The Human Rights Action protests against the arrest of Radovan Rakočević from Bijelo Polje, which took place due to his sharing of an article from the Serbian web portal ‘’Alo.rs’’ on his Facebook account. The report claimed that the President of Montenegro, Milo Đukanović, had contracted the coronavirus (COVID-19). Rakočević has been taken into custody under suspicion that by sharing this news, he committed the felony ‘’Inducing panic and disorder’’, from Article 398 of the Criminal law of Montenegro. The State Attorney in Bijelo Polje has detained him for up to 72 hours.
The HRA believes that by detaining and holding Mr. Rakočević, the state has violated his rights to liberty of person and freedom of expression. Despite the fact that the claim in the article is most likely untrue, as Mr. Đukanović was seen yesterday in an official visit to the Municipality of Tuzi, Rakočević could not have known this the day before, when he shared the news. Moreover, it remains unclear on what grounds the prosecutor based his claim that Rakočević ‘’induced panic and disorder among the citizens’’ by sharing the article. Comments under the controversial post on Rakočević’s profile do not suggest panic, with some that even point out that the news is untrue.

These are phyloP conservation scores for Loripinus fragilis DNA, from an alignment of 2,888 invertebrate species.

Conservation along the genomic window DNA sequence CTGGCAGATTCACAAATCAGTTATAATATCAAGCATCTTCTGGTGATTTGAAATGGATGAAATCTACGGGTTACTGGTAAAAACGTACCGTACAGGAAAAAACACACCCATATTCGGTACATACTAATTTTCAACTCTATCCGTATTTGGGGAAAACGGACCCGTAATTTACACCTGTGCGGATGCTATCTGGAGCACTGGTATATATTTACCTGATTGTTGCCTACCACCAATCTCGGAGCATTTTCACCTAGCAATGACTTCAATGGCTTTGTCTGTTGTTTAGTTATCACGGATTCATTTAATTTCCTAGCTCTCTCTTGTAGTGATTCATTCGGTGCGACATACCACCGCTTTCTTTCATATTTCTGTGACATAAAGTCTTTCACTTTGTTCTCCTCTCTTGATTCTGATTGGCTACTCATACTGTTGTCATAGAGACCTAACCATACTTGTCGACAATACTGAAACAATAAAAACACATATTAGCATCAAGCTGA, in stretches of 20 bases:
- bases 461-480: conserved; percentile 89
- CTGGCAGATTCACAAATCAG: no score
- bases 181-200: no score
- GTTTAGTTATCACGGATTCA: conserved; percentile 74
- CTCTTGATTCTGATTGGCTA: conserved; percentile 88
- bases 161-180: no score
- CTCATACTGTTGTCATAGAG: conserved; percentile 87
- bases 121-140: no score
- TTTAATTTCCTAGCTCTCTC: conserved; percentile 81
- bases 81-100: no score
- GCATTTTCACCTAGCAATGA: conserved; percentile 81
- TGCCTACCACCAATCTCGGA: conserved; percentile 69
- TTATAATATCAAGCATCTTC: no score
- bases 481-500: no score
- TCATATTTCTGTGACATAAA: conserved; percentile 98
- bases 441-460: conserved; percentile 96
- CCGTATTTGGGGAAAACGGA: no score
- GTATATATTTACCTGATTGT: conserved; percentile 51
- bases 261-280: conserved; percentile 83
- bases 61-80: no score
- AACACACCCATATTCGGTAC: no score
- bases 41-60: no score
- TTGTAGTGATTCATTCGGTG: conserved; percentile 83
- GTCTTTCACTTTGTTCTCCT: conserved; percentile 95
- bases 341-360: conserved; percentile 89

This arbitrary use of the imprecisely defined criminal offence that is ‘’Inducing panic and disorder’’ has already seen Rakočević spend one night in prison. The situation indicates a further repression of the freedom of expression, which fundamentally goes against international standards. Mr. Rakočević is already the eleventh citizen to be deprived of liberty due to some form of expression since the beginning of the year. Frequent arrests of Montenegrin citizens because of the sharing of unverified news represent over-restrictions of the freedom of expression and create the atmosphere of a police state. The State bodies of Montenegro have many opportunities to deny false news referring the health condition of its officials, as well as to initiate the appropriate measures and procedures against the media in the country and abroad that publish untrue news without appropriate evaluation. The HRA will inform the UN rapporteur for the freedom of speech of all of these cases, anticipating that they will attempt to influence the state prosecutor’s office and the police of Montenegro in order to amend this oppressive practice.
In January of 2020, the HRA raised an initiative to assess the constitutionality of Article 398 of the Criminal Law of Montenegro, the imprecise formulation of which has led to excessive limitations of the freedom of expression.